I believe the large success that Ruby has enjoyed has made programmers eager to find the next big language (NBL). The NBL holds a lot of promise for the aspiring software developer. Become an expert in the NBL and you'll be able to command a premium while riding the next wave. If your lucky you may also design the testing or build framework that will ensure stardom in the NBL community.
So, how can you be ahead of the curve? How can you be one of the first to master the NBL? Tim O'Reilly already told us how to start: watch the Alpha Geeks.
The NBL might be a language that already exists. Dave Thomas recently blogged a bit about Erlang. Avi Bryant continues to invest his time in Smalltalk. And, it would be foolish to ignore Paul Graham and the Lisp community.
Then again, the next big language might be Ruby with YARV, Rubinius, JRuby, XRuby, or IronRuby. It could also be a language that exists but has a small community such as IO or Boo. Or, it could be a new language with more or less rope.
I think part of the problem with guessing what the next big language will be is that the question assumes there will be one language that can satisfy all your needs. The truth is, differing systems have very different needs. How many web applications have you worked on that actually needed an object oriented language? Because of the request/response nature of the Internet, most web applications could easily be built using a procedural language. There's tons of PHP sites that work just fine without objects. Sure, some sites are complicated and need a bit more than PHP4. For example, building Yahoo Store must require an Object Oriented language, right? While Yahoo Store was probably a bit complicated for PHP4, Paul Graham lists Lisp as their secret weapon of success. I'm not implying that OO languages are better than Lisp or vice versa. I'm simply pointing out that a language choice is probably not something worth making at an Enterprise level. The same is true when looking for the NBL, you aren't likely to find one that is perfect for solving all possible problems.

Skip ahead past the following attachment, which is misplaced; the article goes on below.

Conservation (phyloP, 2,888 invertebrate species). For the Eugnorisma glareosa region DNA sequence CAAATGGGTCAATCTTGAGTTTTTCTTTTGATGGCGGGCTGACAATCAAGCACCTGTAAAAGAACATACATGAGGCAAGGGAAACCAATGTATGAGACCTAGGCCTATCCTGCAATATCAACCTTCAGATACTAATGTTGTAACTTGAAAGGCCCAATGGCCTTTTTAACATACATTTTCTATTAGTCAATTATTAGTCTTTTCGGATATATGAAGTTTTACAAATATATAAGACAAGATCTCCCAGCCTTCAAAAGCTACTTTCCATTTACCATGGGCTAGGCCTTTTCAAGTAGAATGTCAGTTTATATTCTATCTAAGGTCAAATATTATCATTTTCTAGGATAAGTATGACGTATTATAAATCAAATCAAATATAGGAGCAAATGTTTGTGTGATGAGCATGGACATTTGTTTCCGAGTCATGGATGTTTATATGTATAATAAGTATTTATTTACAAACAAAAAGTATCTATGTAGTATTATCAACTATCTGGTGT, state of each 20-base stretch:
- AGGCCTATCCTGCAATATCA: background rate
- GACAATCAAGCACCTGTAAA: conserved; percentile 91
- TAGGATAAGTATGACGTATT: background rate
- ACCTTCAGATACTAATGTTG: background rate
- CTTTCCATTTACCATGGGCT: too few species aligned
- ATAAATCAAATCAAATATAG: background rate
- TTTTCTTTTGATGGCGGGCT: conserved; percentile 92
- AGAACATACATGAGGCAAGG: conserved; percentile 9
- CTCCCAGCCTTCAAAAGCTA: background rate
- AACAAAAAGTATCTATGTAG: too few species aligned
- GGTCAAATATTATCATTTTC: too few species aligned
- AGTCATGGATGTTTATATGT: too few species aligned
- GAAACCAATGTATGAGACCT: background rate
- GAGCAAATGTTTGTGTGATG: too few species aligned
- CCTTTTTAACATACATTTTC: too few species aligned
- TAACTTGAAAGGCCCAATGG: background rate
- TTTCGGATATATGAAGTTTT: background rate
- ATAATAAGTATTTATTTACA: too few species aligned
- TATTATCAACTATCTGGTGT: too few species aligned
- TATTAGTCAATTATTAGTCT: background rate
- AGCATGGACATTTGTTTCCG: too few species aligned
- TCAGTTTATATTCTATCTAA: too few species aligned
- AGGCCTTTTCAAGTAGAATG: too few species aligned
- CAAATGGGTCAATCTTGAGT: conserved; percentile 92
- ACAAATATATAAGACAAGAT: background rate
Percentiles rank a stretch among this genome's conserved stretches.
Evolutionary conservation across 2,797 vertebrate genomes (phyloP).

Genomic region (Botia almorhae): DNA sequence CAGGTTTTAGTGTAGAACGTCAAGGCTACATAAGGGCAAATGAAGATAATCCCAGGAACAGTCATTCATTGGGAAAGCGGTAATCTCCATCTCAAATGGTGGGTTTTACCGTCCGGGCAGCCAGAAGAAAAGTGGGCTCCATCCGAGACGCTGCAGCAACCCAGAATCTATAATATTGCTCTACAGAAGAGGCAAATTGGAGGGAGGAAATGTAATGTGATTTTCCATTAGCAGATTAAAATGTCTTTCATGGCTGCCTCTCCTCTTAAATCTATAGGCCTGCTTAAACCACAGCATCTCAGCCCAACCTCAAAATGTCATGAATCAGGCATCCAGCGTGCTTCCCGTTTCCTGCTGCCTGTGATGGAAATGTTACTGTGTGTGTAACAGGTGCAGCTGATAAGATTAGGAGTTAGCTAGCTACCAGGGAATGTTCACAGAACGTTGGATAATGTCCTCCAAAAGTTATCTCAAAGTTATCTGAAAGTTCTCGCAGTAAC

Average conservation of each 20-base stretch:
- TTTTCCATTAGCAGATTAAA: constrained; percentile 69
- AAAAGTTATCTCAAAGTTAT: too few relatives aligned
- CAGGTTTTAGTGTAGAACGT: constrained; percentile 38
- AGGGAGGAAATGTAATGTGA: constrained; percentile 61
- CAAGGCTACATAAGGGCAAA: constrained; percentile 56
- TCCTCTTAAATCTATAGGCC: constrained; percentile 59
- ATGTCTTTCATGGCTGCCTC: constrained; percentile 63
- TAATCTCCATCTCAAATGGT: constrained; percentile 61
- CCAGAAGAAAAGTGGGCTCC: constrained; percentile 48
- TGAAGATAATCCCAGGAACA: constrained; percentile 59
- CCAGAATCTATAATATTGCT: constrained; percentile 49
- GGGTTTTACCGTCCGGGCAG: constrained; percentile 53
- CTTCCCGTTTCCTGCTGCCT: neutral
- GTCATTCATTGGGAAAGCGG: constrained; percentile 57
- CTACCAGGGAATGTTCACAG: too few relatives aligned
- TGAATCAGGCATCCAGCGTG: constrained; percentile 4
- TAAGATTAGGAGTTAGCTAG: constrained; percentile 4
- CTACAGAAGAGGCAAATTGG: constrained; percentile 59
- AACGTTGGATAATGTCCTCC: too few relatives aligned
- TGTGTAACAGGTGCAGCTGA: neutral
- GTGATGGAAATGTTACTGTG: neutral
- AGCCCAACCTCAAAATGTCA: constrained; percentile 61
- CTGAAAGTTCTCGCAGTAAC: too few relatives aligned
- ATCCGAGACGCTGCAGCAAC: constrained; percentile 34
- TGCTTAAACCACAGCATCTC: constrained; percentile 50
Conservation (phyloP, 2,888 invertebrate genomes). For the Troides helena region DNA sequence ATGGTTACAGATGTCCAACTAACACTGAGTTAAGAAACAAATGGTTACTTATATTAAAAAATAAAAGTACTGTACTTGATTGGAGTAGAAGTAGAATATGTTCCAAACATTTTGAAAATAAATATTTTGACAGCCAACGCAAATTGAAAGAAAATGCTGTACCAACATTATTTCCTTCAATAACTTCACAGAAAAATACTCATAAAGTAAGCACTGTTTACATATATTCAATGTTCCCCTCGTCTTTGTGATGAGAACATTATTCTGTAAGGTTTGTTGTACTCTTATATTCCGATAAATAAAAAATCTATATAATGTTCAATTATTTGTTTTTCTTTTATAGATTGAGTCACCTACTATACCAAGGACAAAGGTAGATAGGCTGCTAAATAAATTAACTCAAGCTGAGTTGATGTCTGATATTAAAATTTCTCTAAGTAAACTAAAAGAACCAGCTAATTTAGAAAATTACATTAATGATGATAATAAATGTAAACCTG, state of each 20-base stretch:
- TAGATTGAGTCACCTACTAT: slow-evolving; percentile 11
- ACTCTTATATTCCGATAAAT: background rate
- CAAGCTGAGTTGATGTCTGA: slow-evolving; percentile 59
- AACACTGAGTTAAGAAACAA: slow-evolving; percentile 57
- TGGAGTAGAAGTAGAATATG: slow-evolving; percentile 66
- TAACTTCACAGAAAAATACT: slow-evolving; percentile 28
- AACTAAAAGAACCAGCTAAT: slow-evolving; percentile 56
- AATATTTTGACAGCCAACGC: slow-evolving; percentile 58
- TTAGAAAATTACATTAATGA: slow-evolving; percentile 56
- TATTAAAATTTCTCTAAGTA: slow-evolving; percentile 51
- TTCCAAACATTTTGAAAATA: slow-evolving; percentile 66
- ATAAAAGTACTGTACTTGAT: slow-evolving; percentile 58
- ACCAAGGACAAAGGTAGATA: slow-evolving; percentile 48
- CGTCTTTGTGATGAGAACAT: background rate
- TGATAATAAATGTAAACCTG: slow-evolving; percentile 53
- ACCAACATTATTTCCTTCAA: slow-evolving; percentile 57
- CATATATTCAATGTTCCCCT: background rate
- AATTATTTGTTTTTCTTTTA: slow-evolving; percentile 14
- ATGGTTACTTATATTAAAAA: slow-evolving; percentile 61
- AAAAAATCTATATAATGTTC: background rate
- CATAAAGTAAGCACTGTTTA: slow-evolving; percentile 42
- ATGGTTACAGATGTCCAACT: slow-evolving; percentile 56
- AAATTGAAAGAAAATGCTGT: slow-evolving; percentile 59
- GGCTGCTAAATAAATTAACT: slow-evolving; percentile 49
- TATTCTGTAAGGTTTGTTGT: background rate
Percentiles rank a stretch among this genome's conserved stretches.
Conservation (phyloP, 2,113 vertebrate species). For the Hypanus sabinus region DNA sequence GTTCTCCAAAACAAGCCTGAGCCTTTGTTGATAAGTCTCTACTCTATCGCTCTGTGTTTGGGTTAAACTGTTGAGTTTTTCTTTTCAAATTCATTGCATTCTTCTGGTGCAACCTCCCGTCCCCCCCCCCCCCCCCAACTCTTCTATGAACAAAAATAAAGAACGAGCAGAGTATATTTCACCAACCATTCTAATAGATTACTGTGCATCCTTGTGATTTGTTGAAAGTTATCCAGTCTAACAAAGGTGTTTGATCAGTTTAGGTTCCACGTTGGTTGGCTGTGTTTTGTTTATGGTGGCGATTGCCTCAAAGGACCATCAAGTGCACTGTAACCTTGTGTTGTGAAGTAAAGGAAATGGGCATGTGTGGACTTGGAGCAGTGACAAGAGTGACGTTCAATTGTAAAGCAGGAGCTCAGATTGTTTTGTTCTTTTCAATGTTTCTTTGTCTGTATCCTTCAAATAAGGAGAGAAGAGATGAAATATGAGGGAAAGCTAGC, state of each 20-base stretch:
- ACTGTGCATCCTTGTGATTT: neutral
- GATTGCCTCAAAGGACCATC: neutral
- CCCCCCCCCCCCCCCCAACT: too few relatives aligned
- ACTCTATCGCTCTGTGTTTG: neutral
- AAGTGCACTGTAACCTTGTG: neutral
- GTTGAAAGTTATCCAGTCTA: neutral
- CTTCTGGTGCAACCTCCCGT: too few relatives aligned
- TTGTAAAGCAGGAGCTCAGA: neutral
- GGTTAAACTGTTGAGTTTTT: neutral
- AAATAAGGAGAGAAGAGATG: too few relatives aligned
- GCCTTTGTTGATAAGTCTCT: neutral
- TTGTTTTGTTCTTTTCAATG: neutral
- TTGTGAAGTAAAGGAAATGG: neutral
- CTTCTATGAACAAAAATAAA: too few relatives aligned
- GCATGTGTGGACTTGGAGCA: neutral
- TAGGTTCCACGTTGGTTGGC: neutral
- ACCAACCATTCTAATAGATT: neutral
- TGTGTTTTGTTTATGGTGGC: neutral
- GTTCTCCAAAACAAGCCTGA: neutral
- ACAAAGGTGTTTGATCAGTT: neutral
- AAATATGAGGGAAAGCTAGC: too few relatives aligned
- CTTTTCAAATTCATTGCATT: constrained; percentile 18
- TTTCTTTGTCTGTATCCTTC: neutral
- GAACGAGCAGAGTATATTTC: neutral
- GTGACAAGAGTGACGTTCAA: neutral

So then the question becomes, of the various NBLs of the future, which one is designed to address the problems you are interested in? If multi-processors and concurrency interest you, Erlang might be the ticket. If you love building web applications, Ruby/Rails isn't likely to go away any time soon. Or, if you want to build on years of experience with the same language, Smalltalk and Lisp have plenty of lessons for you to learn.
In my opinion it doesn't matter what NBL is. Most languages have unique solutions that allow you see problems in an entirely new way. That's why the Pragmatic Programmers suggest that you learn a new language every year. So instead of looking for the NBL, learn a language with a paradigm that differs from the one you use at your day job. For example, if you are currently using an OO language, learn a functional language. The established languages of today have plenty of lessons for you to learn. Knowledge of Ruby, Smalltalk, C#, Java, Lisp, Erlang, PHP, Perl, etc will ensure that you will quickly become proficient in any language you adopt in the future.
If you still insist on trying to predict the future, here's something to consider. As an industry we spent many years learning the lessons of procedural languages. Next, the majority learned the lessons of statically typed object oriented languages. Now, more than ever, we are learning the lessons of dynamically typed object oriented languages. If I had to guess, I think sooner or later the masses are going to figure out that functional languages also have power to offer.